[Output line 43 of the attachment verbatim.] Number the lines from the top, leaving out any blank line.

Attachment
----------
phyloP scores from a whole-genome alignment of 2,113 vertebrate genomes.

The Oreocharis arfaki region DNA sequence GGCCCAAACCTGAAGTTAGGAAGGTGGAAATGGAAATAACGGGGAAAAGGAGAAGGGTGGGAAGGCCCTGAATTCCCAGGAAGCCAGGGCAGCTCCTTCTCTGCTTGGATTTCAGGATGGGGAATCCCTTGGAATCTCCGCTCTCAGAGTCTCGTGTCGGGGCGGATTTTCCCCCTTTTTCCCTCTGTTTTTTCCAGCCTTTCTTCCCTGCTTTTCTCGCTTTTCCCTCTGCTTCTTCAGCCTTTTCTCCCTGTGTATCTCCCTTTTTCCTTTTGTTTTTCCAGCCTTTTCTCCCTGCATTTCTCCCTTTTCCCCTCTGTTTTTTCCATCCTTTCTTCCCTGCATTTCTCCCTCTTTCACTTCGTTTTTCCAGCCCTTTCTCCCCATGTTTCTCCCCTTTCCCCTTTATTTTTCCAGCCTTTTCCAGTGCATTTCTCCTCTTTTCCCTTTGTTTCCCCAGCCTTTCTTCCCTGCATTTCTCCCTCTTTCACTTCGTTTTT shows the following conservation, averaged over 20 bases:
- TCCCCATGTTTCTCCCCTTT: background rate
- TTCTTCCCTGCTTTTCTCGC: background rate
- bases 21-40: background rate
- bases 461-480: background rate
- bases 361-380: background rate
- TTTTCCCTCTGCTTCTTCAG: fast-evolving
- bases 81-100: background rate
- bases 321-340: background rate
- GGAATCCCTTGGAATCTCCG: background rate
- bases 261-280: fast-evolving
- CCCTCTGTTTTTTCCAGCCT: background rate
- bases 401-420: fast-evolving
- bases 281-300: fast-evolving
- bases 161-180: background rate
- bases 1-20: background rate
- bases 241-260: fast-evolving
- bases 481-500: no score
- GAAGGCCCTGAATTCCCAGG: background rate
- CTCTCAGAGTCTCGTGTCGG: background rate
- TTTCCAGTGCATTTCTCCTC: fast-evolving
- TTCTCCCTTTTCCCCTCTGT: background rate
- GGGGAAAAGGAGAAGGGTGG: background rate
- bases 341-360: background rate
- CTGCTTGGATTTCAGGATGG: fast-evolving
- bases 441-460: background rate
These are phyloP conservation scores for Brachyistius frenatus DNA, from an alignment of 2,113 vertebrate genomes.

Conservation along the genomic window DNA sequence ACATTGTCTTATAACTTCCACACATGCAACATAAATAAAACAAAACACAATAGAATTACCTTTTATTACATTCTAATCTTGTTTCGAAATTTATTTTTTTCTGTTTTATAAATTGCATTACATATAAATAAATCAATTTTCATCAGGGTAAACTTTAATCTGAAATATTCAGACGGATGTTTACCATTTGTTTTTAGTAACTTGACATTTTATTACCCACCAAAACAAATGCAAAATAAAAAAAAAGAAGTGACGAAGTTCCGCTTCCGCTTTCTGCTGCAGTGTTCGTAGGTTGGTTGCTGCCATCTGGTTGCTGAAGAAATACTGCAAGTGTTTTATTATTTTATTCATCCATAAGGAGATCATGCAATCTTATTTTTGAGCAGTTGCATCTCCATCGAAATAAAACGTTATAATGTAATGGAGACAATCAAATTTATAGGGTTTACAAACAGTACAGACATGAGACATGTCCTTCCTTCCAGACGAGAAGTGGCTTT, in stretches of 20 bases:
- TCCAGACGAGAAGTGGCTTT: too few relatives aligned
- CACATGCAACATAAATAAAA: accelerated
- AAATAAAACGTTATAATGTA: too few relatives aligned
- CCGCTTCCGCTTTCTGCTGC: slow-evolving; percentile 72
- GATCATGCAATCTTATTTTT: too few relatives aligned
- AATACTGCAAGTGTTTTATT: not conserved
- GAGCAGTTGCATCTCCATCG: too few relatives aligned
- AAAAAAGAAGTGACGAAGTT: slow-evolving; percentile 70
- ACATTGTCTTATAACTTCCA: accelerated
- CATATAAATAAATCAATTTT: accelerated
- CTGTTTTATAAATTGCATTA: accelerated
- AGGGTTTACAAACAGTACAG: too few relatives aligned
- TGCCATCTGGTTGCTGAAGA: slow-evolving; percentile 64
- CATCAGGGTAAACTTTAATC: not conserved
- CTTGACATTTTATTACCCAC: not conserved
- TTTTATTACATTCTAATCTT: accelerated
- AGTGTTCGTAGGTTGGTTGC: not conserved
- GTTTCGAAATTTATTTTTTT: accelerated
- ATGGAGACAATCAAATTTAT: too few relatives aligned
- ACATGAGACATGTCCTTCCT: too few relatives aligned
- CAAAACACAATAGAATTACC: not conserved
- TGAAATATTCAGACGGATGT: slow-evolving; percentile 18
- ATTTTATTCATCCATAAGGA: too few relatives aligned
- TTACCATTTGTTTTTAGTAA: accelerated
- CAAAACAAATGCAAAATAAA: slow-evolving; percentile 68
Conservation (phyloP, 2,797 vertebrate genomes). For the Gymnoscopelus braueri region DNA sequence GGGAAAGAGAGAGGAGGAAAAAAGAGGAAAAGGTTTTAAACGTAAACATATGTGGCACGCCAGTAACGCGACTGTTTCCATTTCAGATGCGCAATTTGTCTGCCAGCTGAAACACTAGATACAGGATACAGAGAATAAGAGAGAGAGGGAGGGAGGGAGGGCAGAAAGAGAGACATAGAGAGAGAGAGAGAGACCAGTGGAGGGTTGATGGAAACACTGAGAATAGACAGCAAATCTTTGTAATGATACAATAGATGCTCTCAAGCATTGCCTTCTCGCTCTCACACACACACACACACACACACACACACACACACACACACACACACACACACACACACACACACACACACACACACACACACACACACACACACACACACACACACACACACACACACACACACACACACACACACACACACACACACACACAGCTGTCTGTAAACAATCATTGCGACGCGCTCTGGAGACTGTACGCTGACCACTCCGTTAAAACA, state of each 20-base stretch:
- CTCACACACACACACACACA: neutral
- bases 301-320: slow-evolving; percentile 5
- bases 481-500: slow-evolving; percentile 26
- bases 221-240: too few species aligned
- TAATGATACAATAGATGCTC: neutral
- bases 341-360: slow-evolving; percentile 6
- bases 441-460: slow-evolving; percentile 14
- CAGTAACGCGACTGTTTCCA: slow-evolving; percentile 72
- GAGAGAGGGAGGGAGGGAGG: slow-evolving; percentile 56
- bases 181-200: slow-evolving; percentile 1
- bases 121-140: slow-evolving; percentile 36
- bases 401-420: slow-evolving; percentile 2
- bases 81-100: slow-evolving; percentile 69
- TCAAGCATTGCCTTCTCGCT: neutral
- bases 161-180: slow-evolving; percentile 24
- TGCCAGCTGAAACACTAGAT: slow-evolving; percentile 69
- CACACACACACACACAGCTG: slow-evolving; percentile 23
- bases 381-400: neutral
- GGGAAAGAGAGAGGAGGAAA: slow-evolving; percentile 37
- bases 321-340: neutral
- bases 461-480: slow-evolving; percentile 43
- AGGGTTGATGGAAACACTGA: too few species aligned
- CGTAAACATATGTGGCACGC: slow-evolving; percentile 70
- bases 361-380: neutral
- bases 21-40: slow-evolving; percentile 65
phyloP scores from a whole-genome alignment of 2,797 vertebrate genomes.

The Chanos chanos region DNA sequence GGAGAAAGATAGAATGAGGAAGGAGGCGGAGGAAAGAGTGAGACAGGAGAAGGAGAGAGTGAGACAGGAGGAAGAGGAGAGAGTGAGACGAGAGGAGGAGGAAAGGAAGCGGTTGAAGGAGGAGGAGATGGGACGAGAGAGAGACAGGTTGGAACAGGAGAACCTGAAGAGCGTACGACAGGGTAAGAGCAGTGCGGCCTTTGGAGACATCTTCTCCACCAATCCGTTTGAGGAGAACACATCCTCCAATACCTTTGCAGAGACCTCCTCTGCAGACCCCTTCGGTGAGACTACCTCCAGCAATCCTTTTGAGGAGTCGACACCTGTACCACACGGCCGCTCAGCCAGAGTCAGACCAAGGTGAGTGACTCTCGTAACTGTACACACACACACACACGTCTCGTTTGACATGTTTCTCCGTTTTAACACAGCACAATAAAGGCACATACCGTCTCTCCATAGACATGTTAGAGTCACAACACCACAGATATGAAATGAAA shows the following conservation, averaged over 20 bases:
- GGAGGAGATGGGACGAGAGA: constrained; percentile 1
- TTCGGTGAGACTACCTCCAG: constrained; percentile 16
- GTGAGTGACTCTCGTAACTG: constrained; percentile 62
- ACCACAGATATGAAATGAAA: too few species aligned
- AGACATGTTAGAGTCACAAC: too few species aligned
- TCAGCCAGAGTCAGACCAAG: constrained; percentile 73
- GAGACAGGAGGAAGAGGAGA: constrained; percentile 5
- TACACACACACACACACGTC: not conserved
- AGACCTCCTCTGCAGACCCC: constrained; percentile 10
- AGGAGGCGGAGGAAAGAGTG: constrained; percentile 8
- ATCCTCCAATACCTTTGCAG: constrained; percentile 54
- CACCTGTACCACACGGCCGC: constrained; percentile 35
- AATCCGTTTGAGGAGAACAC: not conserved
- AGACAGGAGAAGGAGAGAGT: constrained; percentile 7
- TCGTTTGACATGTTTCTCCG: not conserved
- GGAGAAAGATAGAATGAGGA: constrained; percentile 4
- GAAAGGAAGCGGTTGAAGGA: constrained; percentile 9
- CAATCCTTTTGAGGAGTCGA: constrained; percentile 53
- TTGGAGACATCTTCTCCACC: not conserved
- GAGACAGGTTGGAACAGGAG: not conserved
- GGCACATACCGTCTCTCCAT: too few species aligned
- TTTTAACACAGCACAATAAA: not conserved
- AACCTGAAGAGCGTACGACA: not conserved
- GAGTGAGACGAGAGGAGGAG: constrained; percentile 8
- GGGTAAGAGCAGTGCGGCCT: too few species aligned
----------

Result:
- CATCAGGGTAAACTTTAATC: not conserved